Personal Anecdote about Sanitation

Back in real life, I have been working at JCI on a community project to build toilets for better health. In our founding year, we went on to interview target beneficiaries. Of the four households we visited, one’s owner told us how difficult it was for them to have toilets built, while she wears a gold ring talking to us. This obvious case proves that our look seems to be more valued than our health. Believe it or not, it takes tremendous efforts to switch this mindset. I’d say the compromise would be for her to trade off her gold ring with a cheaper one and some cash to have that rest room built.

And you? How important do you think toilets or latrines are to your life?

Rating: 09/10

First They Killed My Father – A Girl’s Eyes to Revisit Cambodian Dark Times

I only heard about First They Killed My Father, from social media, to be produced in Cambodia back then. Little did I know the production affected those colleagues closest to me like Rithea. Until recently, I didn’t expect to be invited to the premiere of this true-event-based movie. Without boasting, I was even authorized to list down other guests I find appropriate for this screening! Despite all the “low-key” arrangements, all I could guess was it was going to be another Khmer Rouge movie. But I didn’t anticipate the different angle and intention of the director, Angelina Jolie, in great chemistry with its author, Ung Luang.

Source: www.facebook.com/AngelinaJ1975
Source: www.facebook.com/AngelinaJ1975

Strategic Production

Many of my friends and acquaintances kept asking me if they could pay to see it. But the first screenings only happened in Cambodia within this February. So if you want to see it at your “leisure”, it should be on Netflix, a worldwide subscription-based movie app. It is also the company that has invested in this novel-inspired work. The truth is, Cambodia is not yet open enough to this digital platform. So make the dots between Angie and this movie by yourself! Besides, while this project already benefited Cambodian film crew, I only hope the next one will see them on bigger credits!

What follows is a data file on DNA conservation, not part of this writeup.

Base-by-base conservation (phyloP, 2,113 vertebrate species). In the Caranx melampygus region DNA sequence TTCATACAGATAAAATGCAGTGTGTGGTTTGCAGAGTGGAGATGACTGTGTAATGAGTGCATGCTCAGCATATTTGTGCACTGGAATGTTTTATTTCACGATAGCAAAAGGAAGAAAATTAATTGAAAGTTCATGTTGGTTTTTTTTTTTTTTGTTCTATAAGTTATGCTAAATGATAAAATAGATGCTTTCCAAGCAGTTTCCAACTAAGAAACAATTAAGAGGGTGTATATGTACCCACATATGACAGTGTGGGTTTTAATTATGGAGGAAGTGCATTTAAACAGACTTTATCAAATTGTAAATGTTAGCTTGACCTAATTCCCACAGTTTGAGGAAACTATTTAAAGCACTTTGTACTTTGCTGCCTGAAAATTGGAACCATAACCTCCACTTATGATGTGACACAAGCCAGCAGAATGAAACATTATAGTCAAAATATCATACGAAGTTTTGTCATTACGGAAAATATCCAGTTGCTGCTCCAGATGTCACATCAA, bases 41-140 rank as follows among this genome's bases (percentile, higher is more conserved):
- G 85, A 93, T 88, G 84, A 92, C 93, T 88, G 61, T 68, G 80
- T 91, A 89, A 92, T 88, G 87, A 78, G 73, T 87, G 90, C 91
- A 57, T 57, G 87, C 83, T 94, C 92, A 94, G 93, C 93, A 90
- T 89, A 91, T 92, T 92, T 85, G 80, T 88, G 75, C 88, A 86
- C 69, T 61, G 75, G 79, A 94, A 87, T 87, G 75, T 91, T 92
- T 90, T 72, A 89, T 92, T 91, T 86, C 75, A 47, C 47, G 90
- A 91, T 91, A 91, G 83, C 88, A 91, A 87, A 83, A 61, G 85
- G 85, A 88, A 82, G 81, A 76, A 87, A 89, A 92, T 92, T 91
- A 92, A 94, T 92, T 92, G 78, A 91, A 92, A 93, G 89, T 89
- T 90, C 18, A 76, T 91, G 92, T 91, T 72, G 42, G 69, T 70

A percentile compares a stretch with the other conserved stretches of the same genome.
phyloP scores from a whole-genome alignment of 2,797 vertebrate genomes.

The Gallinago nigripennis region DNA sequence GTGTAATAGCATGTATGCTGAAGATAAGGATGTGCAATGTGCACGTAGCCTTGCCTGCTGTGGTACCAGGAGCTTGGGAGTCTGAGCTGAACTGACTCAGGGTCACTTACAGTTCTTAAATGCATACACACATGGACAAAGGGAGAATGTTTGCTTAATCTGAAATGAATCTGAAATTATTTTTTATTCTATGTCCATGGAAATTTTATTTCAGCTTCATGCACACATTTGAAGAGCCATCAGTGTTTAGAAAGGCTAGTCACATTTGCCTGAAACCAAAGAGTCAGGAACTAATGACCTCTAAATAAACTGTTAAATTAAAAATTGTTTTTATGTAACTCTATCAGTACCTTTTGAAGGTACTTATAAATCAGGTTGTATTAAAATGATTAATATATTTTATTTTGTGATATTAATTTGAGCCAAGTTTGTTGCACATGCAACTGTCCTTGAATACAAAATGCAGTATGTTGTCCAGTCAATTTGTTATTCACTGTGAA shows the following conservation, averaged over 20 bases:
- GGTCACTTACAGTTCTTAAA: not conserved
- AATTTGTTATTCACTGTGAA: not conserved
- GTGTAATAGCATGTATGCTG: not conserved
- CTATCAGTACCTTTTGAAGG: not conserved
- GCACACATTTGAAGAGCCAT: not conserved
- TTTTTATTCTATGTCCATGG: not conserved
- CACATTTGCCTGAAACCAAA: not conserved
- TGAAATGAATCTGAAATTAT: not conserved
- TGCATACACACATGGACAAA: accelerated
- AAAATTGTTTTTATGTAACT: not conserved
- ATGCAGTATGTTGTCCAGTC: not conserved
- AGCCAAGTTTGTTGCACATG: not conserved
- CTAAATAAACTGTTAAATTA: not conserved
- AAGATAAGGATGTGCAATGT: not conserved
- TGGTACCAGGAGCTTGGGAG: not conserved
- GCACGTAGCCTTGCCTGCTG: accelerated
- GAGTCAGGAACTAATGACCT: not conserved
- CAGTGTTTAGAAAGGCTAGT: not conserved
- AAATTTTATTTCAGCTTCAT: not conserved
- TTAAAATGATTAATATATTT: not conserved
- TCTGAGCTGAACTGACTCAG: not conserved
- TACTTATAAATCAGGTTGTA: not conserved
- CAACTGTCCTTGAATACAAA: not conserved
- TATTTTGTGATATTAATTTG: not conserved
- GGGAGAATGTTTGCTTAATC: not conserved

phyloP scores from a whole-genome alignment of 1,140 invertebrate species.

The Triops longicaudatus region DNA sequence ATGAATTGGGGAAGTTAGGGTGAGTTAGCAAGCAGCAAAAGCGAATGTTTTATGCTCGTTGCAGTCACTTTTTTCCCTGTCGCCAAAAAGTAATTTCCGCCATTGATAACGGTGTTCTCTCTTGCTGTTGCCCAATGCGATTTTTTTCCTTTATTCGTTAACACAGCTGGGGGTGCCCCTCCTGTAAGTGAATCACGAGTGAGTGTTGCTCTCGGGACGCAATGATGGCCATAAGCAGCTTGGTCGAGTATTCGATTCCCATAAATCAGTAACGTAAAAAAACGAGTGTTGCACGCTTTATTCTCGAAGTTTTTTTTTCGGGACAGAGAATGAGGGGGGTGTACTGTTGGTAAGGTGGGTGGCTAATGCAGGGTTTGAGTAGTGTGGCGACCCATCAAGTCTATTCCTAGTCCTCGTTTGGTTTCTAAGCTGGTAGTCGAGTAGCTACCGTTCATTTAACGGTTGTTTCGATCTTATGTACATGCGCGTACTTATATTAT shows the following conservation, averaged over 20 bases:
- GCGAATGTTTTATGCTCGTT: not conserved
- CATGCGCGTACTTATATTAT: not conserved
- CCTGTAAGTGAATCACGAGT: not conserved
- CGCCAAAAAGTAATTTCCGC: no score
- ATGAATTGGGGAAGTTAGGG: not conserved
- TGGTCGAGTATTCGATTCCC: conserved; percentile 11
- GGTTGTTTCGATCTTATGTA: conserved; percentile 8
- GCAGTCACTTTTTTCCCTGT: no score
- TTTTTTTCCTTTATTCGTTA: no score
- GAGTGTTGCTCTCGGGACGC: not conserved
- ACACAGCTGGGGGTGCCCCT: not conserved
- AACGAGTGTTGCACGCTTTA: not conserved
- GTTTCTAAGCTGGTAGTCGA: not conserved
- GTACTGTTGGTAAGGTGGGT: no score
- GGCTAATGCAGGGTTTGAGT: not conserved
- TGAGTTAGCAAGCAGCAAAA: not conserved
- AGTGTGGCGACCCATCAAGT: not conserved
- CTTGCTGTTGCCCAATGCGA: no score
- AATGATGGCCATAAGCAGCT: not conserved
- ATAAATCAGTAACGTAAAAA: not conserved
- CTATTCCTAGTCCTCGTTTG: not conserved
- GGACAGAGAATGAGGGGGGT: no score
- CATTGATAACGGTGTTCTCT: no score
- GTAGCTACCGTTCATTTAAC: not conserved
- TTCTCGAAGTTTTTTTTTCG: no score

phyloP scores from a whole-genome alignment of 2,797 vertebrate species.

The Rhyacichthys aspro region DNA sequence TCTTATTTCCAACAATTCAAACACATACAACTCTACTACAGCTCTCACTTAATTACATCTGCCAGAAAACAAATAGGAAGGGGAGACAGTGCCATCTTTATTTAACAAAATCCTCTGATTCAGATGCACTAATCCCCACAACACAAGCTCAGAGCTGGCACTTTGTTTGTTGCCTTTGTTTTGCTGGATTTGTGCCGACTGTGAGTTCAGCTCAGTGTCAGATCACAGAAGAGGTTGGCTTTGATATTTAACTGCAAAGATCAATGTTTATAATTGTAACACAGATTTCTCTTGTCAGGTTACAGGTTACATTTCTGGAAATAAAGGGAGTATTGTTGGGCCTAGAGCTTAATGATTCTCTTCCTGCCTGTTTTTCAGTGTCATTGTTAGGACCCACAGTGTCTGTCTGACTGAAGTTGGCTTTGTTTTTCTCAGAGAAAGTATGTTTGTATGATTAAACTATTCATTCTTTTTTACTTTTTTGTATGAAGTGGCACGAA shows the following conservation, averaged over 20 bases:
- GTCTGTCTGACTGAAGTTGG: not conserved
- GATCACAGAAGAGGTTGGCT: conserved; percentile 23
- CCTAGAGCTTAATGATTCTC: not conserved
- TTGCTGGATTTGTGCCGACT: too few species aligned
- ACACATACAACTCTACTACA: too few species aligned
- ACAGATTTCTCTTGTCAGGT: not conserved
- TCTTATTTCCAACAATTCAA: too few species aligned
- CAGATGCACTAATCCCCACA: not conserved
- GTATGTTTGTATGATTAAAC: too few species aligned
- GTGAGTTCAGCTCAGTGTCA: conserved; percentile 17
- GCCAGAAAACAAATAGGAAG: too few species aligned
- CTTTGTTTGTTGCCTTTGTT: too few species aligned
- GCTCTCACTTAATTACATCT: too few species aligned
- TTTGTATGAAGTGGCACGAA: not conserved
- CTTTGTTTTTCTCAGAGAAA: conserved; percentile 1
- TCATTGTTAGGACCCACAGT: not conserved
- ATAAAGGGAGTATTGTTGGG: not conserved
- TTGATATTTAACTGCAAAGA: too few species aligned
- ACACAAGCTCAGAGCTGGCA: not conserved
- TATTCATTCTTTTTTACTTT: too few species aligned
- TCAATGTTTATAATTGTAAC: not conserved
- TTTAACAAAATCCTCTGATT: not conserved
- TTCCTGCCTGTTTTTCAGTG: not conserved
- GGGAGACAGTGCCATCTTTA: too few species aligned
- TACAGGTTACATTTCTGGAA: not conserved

Innocent Approach

The beginning of the story is quite predicable, as most Cambodian millenials learned about this dark regime from History. What was unknown is how all the scenes follow the eyes of an innocent girl, who was the author in her pre-teenage. No much dialog is involved. Only the action of adults who seem to dominate her own will. Maybe it goes to show how Cambodian children were deprived of better chances in that manipulating period.

Past Face-Off

By past face-off, I meant two consequences of this auto-genocide: one near and the other far. The near face-off is dramatically highlighted in a final scene, in which a former Khmer Rouge soldier was mob-attacked and punished. After this attack is spared, our protagonist is left to face him alone. What would you do if you were her? The far consequence is how Cambodian survivors learn to live their lives, despite or along with this historic trauma. Would they forgive, but never forget? Would younger generations learn to accept or ignore it?

After all, I’d say “First They Killed My Father” is daring in its approach for attempting to revisit Cambodian History from fresh eyes. I bet you’ll never look at our past the same way again, after understanding about the little Luang. And I may need to read the book to feel the differences and learn some missing parts?!

Rating: 08/10